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The Kindness of the Cuban Aristocracy?

The Kindness of the Cuban Aristocracy? / Ivan Garcia
Posted on September 20, 2013

While in Sao Paulo and other cities in Brazil the outraged people
flooded the streets to protest the increase in transportation prices,
rampant corruption and the millions in public expenditures for the World
Cup and the Olympic Games, in Cuba the men garbed in olive-green govern
at their pleasure, supported by a hard autocratic staff and a
Constitution that prohibits strikes and anti-government marches.

Because of a twenty cents increase in public transportation, the
Brazilian people took the streets. The Castros’ ability to perform
ideological somersaults is indisputable. And they are masters in selling
a discourse of effort, honest and sacrifice, while living like
millionaire capitalists.

The power of the autocracy cannot be quantified. Or can it? A magnate
like Bill Gates could be a ruthless monopolist and evade taxes, but he
does not control the strings of foreign policy making or with just a
simple phone call send a dissident to jail.

The Cuban autocrats do have real power. They control the State in an
absolute manner thanks to a network of special services, informers,
neighborhood organizations that with a simple order can start an act of
repudiation or provoke the beating of any opponent.

Even in former communist countries like East Germany, Czechoslovakia or
Hungary, there were workers striking and mass demonstrations, crushed by
the treads of Russian tanks and bursts from Kalashnikovs. In 54 years of
the Cuban regime there has never been a general strike in the island.

One of the few exceptions was the rebellion of August 5, 1994 in the
largely poor and majority black neighborhoods of Cayo Hueso and San
Leopoldo in Central Havana. The detonator for the protest — known as “el
Maleconazo” — was the desire of people to leave the country. They
weren’t asking for political changes, better wages nor demanding that
the government hold free elections.

Due to the scientific repression, many Cubans are devious pretenders. If
the gate of an embassy opens, as with the Peruvian embassy in April
1980, those same people would leave their red Party card at the door.

Or they would play the game of mirrors learned over decades. They take
cover behind political speeches, revolutionary jingles, raise their
hands in unanimous consent at a union meeting or respond to a call from
the intelligence services and shout vulgarities at the Ladies in White.

The majority of the Cuban population is peaceful. Too much so. Some
prefer to take a rubber raft and risk their life crossing the dangerous
Florida Straits rather than to become affiliated with a dissident group.
With harsh words they criticize the government in public buses or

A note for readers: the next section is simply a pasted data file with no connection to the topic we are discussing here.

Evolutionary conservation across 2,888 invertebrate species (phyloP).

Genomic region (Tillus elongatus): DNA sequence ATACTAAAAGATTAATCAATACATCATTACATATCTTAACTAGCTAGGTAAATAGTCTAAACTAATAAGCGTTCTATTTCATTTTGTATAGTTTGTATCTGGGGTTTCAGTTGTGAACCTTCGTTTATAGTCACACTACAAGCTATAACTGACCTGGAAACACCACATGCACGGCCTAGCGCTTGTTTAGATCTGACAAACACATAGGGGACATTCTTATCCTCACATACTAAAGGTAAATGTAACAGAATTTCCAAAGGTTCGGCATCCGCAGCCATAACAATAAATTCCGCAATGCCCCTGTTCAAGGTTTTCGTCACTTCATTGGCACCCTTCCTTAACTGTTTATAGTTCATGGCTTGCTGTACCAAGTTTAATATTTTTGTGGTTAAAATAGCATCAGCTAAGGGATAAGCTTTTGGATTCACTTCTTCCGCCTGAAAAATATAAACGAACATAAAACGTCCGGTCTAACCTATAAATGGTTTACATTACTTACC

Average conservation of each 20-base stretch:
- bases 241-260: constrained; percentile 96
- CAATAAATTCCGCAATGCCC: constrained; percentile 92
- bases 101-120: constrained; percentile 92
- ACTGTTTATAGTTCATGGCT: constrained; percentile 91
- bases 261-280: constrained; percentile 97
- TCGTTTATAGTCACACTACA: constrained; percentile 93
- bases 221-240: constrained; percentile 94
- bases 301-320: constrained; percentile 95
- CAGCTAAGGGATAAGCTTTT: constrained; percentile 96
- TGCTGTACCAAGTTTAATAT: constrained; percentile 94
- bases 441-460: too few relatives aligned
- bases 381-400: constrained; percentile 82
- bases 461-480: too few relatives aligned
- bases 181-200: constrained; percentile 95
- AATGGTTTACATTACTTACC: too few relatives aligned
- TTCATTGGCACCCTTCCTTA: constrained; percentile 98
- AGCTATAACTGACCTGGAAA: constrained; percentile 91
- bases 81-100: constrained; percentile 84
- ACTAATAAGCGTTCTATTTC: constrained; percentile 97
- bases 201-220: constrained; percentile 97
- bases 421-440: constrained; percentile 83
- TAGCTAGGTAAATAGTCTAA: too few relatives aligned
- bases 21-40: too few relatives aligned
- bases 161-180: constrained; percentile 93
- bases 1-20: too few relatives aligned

private taxis or maybe while drinking the cheapest rum with their
friends or in living rooms in their homes; but that’s it.

If we compare ourselves with Brazil, Cuban could have seen several
strikes and lots of massive protests of the outrages. The minimum salary
in Brazil is $678 reales or $326 dollars. In Cuba it is $20 dollars.

If you need to buy a home appliance, you have to have access to
convertible currency or CUC, a currency in which workers or retired
people do not get paid. The products sold in stores for that currency
and are taxed between 240% and 300%.

A jar of mayonnaise, made in Cuba, is one-third of the median salary. A
bag of frozen potatoes is pretty much the same. From 2003 to date many
items sold in hard currency have increased between 40% to 90%.

One hundred dollars in 2003 represents forty-five dollars in 2013, due
to the 13% tax levied on the US dollar, decreed by Fidel Castro in 2005,
along with the silent price increases for staple products.

In contrast, wages have barely grown in the last twenty years. The
sending of remittances by family members from the “other side of the
pond” is what supports the basic needs of their family in the island.

It is predicted that in 2013 the regime will receive more than $2.6
million dollars from these remittances. At the same time, the registers
at the stores are happily chirping and the subsidies from the State are
decreasing. The message from the rulers is loud and clear. Make ends
meet however you can, establish a small place to refill lighters or fix
old shoes.

The bus fare in Cuba, the genesis of the riots in Brazil, have risen
from five cents in 1989 to forty cents in 2013. However, due to the
tremendous scarcity of twenty-cent coins, people are paying one peso. To
travel in an overflowing bus and with a horrific service.

Nobody has taken the streets to protest. The mute revenge of Cuban
workers is to work little and poorly and to steak what they can from the
jobs. Fidel Castro never liked democracies. The strikes, protests and
free elections give him allergies.

One afternoon during the 1990’s, it is said that someone whispered in
the Nicaraguan politician Daniel Ortega’s ear, after his loss in the
referendum: you don’t hold elections to lose. Ortega and the compatriots
of the PSUV in Venezuela took note.

Cuba, which economically speaking is a failure, has shown that only an
autocracy can keep popular discontent in the dark.

If anyone wants some advice as to how to run a country without
disturbances, please come by Havana.

Ivan Garcia

Translated by: LYD

18 September 2013

Source: “The Kindness of the Cuban Aristocracy? / Ivan Garcia |
Translating Cuba” –
http://translatingcuba.com/the-kindness-of-the-cuban-aristocracy-ivan-garcia/

Tags: bus, dissident, Fidel Castro, Germany, public transportation, travel, Venezuela

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